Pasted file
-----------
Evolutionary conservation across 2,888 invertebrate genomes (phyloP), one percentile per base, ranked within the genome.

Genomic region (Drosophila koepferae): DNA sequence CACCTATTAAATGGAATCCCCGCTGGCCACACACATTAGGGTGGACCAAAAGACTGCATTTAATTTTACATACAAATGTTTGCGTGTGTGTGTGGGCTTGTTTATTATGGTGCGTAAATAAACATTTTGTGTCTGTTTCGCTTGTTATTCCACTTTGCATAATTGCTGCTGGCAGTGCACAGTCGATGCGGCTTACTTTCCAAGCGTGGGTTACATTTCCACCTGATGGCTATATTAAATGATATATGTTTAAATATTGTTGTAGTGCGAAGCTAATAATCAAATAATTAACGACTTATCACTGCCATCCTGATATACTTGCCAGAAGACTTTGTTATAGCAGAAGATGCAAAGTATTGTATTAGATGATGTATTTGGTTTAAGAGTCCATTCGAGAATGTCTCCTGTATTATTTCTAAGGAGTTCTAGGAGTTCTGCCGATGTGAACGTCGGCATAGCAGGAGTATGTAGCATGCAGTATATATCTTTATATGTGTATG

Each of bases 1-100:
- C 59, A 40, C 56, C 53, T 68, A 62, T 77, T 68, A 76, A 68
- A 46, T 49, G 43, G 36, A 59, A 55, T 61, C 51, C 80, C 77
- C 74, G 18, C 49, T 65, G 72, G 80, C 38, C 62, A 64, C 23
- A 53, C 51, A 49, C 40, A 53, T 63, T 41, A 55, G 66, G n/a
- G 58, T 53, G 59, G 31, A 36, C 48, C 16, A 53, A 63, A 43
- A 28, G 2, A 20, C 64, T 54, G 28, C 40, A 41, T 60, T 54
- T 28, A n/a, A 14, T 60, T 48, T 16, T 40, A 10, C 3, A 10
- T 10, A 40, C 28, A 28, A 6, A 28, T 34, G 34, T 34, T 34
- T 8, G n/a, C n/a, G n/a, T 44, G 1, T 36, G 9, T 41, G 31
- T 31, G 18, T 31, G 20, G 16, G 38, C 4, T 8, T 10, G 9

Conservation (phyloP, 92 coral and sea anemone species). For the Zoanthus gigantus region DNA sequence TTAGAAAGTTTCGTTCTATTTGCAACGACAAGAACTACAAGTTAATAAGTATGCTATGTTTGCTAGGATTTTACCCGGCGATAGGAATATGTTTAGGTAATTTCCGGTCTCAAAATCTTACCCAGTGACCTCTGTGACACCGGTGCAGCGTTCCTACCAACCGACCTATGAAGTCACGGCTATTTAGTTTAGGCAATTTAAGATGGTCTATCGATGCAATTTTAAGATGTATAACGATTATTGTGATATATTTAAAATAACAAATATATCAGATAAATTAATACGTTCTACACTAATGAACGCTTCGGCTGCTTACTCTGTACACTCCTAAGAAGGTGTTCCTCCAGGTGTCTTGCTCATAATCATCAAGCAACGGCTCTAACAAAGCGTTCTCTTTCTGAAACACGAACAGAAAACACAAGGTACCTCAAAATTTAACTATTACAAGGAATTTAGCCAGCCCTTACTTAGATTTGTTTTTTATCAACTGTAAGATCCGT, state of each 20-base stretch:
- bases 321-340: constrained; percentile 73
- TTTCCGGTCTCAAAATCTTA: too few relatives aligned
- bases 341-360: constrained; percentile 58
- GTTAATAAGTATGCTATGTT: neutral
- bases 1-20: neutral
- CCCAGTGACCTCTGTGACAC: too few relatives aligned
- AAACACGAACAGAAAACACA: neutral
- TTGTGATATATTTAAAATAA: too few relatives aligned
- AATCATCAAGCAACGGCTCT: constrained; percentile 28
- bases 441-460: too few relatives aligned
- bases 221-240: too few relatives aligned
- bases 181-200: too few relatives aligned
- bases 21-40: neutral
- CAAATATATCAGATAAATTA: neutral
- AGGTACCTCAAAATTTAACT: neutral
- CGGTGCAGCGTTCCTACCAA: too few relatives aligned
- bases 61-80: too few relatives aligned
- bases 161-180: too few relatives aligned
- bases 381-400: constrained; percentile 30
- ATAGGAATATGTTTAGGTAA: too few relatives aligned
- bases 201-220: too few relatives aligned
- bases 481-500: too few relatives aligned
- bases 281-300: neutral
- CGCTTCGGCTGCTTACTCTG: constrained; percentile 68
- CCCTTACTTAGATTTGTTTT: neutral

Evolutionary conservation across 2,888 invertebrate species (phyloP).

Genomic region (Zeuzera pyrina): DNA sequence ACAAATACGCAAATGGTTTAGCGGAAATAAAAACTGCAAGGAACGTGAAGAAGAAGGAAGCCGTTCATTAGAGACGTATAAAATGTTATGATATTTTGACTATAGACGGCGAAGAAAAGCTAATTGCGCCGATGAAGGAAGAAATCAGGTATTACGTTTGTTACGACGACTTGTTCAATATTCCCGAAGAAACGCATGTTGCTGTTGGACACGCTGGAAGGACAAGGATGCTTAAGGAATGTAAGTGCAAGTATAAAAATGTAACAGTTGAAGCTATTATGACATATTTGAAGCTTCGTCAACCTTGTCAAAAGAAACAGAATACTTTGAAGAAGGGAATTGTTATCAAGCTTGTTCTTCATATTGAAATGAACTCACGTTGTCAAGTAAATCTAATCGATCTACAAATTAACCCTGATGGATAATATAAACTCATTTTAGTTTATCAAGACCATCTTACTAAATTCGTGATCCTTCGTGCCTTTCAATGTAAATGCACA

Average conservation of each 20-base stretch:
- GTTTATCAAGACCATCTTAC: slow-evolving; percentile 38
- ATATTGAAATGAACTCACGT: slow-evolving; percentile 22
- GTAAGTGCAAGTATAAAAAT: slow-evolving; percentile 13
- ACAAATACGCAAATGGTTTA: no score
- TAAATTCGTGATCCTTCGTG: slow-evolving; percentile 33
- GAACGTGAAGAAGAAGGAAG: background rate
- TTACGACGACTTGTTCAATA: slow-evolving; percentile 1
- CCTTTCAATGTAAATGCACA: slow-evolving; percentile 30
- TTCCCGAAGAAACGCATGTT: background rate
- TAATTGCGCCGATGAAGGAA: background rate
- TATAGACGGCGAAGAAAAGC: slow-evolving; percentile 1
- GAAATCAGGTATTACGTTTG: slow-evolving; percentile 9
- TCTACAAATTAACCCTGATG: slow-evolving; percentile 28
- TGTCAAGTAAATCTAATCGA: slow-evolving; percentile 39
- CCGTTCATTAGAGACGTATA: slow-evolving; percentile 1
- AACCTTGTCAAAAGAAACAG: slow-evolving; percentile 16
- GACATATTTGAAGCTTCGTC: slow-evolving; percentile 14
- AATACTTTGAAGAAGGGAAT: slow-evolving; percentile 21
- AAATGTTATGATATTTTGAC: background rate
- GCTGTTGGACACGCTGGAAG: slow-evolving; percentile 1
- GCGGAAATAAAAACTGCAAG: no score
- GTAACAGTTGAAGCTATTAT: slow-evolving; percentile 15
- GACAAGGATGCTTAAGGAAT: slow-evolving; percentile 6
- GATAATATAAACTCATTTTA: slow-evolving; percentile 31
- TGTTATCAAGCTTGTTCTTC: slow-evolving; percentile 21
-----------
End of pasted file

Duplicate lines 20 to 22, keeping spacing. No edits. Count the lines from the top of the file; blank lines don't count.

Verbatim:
- CCCAGTGACCTCTGTGACAC: too few relatives aligned
- AAACACGAACAGAAAACACA: neutral
- TTGTGATATATTTAAAATAA: too few relatives aligned